“We Three Kings of Orient are;
Bearing gifts, We travel afar,
Field and fountain, moor and mountain,
Following yonder Star.”
The words of this iconic Christmas Carol will come alive for the 40th year, this Sunday, January 3, 2016, in the Latino “corazon” — the heart of Columbia Heights — on 14th Street NW.
In its annual, colorful, traditional celebration of The Adoration of the Magi — that ancient and modern Christian trope — this open-air tribute will be staged, as always, as a fiesta, bilingually and as street theatre for the entire family, by GALA Hispanic Theatre.
Actors play the parts of the three mythic “Kings” — or los Reyes Magos — and their guiding Angel who leads them to the infant, in the manger. All will process, following that “star of wonder, star of night,” including also a procession of live animals, in a walk through the 14th Street NW neighborhood, as gifts are distributed for every child.
The procession (or “desfile”) will take place twice, at 11:30 AM and 2 PM. The Kings, the Angel, and the live animals (including donkeys, goats, and sheep) will begin at the corner of Park Road and 14th Street, telling the timeless tale of the worshipful Magi, or Wise Men, led by a guiding star to the foot of the manger.
Tickets are needed, but distributed first-come-first-served, and are free for the entire family. The tickets can be obtained at the GALA Hispanic Theatre – 3333 14th Street NW, in Washington, DC at 10 AM — for the 11:30 procession — and at noon — for the 2 PM procession. Refreshments will be served after each performance.
The festival will be, as always, powerful and picturesque street theater, drawing especially the attention of children wide-eyed at the excitement and drama of the sight of the kings and the angel and the animals recreating the ancient ritual, the “adoration” of the young infant around whom so much of this season revolves, but also excited that a gift will soon be theirs.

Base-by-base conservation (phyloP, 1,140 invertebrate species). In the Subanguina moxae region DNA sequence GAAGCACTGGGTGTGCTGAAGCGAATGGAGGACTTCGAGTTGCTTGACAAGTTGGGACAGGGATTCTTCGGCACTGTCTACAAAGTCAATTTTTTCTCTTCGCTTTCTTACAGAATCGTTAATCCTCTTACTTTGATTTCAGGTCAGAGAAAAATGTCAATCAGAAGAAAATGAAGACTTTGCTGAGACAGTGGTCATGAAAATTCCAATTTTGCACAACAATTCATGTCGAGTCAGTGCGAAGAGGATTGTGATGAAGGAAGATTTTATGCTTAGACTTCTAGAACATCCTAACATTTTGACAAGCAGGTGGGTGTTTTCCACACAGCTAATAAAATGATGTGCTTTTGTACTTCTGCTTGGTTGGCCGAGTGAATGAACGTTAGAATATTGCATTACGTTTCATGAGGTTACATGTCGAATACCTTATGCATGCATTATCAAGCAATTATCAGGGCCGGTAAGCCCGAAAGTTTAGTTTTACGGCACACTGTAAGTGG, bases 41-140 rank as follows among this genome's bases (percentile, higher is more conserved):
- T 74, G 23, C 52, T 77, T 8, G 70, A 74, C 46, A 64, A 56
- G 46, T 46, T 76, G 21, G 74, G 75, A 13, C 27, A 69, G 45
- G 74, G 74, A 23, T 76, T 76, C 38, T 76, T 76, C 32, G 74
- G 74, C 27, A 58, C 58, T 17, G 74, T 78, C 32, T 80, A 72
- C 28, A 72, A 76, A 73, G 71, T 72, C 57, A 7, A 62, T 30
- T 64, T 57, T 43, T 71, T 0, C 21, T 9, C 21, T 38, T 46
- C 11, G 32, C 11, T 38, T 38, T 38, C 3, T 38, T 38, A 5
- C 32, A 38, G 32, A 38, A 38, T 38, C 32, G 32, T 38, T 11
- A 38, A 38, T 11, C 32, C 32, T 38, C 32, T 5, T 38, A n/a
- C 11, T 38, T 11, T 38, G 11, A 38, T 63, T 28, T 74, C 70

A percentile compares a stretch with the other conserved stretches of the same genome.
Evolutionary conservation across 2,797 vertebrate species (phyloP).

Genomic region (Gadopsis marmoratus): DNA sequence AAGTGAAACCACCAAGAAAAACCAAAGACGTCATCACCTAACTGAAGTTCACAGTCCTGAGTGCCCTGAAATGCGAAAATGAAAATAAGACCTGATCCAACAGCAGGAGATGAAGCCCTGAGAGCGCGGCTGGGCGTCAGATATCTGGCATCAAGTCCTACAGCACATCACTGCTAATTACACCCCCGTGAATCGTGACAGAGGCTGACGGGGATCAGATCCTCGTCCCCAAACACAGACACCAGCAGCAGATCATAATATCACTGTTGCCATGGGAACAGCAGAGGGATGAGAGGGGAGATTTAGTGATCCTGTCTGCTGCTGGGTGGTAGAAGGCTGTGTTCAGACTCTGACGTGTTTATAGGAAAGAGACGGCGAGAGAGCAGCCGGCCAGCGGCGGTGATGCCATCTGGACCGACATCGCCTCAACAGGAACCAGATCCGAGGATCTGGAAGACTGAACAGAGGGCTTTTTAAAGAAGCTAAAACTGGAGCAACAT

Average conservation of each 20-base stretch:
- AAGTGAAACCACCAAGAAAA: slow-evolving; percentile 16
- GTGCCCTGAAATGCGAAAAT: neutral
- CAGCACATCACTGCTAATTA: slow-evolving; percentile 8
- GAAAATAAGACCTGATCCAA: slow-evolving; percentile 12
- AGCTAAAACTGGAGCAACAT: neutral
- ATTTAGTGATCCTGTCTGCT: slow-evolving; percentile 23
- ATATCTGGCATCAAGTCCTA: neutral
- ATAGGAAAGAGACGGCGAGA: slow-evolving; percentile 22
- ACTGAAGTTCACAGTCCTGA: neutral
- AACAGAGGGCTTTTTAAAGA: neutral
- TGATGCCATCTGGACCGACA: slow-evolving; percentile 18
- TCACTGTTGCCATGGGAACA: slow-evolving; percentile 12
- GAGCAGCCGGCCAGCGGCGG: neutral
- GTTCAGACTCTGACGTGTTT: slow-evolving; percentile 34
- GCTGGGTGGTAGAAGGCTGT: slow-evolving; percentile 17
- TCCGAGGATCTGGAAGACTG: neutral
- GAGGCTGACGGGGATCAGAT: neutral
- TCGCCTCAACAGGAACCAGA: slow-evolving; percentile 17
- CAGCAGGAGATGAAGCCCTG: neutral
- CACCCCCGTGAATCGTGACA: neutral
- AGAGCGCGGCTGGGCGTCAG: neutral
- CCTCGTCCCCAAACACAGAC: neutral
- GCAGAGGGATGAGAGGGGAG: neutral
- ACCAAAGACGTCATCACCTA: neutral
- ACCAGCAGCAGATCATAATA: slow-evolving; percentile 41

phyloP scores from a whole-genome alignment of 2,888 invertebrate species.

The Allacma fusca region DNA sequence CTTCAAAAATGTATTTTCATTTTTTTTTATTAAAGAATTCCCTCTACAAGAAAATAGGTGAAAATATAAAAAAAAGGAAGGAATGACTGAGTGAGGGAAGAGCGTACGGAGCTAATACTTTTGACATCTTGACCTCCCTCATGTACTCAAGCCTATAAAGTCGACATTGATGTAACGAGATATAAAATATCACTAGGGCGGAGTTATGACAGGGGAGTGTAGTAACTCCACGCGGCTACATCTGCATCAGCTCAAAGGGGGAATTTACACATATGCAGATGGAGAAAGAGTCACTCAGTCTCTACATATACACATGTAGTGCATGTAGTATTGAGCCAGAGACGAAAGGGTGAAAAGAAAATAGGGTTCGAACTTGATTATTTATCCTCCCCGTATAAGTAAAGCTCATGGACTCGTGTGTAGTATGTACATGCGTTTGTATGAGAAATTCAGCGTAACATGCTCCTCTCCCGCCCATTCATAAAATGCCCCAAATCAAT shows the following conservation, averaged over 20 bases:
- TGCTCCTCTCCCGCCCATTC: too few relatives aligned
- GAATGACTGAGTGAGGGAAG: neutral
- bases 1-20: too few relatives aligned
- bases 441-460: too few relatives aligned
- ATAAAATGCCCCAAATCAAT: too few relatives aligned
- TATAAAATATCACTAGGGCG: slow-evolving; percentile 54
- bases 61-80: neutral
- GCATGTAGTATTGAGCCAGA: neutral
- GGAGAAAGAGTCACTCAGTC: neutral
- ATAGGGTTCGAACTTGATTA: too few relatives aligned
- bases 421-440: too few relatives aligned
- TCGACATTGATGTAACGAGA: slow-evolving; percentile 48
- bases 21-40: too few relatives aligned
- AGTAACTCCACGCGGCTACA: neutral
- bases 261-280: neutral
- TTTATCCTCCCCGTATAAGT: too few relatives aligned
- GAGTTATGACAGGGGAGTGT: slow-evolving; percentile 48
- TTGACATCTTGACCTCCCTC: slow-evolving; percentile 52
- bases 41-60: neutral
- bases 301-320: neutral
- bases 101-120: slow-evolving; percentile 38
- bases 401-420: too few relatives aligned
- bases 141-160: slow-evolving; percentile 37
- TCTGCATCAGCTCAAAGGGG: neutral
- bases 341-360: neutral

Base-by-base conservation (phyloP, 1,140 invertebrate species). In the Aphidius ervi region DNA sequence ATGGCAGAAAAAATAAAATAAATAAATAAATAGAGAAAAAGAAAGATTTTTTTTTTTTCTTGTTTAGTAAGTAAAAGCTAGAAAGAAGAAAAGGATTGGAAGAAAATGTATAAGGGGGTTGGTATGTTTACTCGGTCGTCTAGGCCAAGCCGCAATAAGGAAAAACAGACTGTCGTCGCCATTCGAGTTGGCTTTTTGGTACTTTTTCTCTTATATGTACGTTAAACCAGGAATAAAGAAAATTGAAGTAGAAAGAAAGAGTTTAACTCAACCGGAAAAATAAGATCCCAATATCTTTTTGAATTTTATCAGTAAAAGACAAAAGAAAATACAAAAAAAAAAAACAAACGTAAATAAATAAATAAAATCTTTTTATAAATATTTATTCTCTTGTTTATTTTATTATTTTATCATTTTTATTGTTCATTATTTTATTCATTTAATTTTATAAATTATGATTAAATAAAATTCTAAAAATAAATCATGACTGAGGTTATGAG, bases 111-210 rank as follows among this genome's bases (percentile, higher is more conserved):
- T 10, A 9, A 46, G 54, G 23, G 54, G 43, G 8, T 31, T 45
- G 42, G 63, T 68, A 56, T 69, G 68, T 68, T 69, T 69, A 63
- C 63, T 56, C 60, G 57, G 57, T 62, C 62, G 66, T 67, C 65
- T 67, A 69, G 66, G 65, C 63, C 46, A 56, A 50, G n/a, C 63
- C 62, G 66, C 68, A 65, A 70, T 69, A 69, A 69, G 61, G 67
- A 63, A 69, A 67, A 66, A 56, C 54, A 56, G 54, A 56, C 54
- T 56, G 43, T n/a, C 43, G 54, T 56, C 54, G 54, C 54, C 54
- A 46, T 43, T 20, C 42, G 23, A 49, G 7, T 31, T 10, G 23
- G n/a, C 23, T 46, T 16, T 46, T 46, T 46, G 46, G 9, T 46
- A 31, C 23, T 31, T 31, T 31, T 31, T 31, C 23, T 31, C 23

Yes, attendance at the event is “free,” but a small gift for children is suggested, to be left at the GALA box office at the time tickets are distributed there.
Starring in this theatrical are three actors portraying the “kings” — Bienvenido Martinez as “Balthasar,” Jose Suerio as “Gaspar,” Hector Diaz as “Melchior,” and also Neena Krutha as “the angel.” The host is Alejandro Negron, the TV anchor of “Hispanic Agenda”: on News Channel 8 and Telemundo.
In addition, entertainment will include the Honduran singer Maria Isolina, and los Quetzalitos (a youth Mexican dance company, directed by Laura Ortiz), and the popular dance group Alma Boliviana.
“It has always been part of our mission to maintain the traditions and cultural vitality of our Latin American countries,” says Hugo Medrano, GALA’s co-founder and Producing Artistic Director. “By doing so, we are promoting tolerance and inclusion, and stimulating a sense of imagination, identity, and cultural pride in our young people.”